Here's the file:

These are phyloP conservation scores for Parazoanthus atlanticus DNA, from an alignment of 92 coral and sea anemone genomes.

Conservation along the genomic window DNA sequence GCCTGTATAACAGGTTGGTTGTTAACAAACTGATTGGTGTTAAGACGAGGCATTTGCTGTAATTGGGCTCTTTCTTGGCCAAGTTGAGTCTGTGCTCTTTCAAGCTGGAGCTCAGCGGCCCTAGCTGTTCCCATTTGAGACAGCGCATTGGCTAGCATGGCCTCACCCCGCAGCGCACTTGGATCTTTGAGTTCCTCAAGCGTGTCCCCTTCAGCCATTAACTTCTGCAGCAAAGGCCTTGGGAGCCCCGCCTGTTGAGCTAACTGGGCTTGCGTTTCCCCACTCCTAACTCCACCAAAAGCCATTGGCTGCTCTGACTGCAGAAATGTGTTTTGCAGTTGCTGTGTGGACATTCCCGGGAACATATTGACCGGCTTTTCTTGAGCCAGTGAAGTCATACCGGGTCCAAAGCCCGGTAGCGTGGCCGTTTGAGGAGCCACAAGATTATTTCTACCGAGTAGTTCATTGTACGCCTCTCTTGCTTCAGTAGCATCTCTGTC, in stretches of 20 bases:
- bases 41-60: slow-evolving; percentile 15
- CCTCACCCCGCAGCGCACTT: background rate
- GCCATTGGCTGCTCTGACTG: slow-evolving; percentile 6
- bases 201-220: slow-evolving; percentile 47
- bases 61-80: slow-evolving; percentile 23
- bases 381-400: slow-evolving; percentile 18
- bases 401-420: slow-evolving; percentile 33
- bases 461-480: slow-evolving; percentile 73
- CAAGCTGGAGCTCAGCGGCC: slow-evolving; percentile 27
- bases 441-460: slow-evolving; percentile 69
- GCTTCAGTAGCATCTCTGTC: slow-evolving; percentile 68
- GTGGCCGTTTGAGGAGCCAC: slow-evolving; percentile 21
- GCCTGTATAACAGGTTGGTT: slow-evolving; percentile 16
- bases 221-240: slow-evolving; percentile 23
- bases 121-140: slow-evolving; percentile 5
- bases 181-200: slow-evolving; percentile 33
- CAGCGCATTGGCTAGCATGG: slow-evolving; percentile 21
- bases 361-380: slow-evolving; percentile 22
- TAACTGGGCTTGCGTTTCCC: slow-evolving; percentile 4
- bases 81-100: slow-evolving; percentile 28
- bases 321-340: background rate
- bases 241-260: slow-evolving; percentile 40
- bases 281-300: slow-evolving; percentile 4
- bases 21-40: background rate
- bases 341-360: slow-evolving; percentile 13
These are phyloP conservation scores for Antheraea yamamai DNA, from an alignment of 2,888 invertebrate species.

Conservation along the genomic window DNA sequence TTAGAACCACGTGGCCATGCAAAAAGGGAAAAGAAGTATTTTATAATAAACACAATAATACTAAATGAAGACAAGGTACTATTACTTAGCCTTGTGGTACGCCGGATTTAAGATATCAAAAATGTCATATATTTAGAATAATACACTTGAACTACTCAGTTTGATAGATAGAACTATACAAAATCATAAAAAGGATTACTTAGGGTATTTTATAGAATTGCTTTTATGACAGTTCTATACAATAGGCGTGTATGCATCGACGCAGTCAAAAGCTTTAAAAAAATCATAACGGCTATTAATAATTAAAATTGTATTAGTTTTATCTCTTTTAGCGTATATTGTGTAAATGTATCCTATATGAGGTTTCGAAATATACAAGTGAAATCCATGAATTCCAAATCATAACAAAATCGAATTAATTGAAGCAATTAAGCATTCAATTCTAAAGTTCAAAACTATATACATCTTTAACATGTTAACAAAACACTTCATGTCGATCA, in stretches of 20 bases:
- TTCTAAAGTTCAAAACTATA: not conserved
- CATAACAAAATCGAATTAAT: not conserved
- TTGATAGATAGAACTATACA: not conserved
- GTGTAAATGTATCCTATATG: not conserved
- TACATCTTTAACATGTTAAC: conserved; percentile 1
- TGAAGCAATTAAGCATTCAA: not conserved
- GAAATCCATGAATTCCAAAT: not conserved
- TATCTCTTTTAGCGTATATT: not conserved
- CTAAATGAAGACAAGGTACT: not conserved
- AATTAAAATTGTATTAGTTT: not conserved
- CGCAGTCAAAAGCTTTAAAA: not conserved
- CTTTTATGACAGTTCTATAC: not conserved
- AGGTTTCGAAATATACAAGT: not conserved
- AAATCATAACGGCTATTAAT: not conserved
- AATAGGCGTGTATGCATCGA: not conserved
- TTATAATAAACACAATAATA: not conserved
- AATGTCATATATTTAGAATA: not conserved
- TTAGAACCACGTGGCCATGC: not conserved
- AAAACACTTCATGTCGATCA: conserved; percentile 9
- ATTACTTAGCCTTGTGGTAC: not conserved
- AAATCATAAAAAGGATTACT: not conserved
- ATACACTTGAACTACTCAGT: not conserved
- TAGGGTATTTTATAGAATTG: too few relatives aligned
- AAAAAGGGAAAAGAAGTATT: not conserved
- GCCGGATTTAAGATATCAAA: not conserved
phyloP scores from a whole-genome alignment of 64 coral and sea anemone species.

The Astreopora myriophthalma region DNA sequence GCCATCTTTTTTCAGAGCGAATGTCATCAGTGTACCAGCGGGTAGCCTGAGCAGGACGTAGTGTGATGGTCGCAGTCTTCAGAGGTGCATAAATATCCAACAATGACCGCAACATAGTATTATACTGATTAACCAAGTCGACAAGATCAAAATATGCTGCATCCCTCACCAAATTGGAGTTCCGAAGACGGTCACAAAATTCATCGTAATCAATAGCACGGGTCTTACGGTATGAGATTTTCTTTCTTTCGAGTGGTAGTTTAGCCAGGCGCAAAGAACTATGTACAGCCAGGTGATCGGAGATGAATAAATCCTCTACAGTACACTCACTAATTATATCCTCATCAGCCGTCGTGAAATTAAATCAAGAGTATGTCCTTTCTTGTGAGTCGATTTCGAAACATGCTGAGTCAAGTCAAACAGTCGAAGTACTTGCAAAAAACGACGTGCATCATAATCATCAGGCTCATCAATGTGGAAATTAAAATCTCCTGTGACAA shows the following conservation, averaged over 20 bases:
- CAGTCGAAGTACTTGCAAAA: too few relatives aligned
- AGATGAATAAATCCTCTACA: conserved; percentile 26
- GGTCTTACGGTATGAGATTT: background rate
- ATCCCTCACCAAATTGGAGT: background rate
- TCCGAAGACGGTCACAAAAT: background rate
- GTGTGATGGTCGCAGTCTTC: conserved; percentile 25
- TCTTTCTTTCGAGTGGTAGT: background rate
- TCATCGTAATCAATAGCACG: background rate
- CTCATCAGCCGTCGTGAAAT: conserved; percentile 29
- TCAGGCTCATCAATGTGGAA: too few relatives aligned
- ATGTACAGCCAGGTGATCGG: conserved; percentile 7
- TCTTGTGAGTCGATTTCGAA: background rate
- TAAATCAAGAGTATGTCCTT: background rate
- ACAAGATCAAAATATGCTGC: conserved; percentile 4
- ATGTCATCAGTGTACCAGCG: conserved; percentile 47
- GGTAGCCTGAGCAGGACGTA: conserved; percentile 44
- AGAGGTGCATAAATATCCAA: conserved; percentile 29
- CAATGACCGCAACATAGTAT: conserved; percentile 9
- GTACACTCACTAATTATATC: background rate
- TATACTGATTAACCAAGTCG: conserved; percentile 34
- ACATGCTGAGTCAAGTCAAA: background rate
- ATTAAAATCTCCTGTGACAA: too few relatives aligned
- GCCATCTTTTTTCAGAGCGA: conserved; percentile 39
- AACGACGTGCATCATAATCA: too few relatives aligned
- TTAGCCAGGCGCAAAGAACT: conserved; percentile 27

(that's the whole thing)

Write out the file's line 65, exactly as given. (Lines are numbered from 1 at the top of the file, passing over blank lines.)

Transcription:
- CTCATCAGCCGTCGTGAAAT: conserved; percentile 29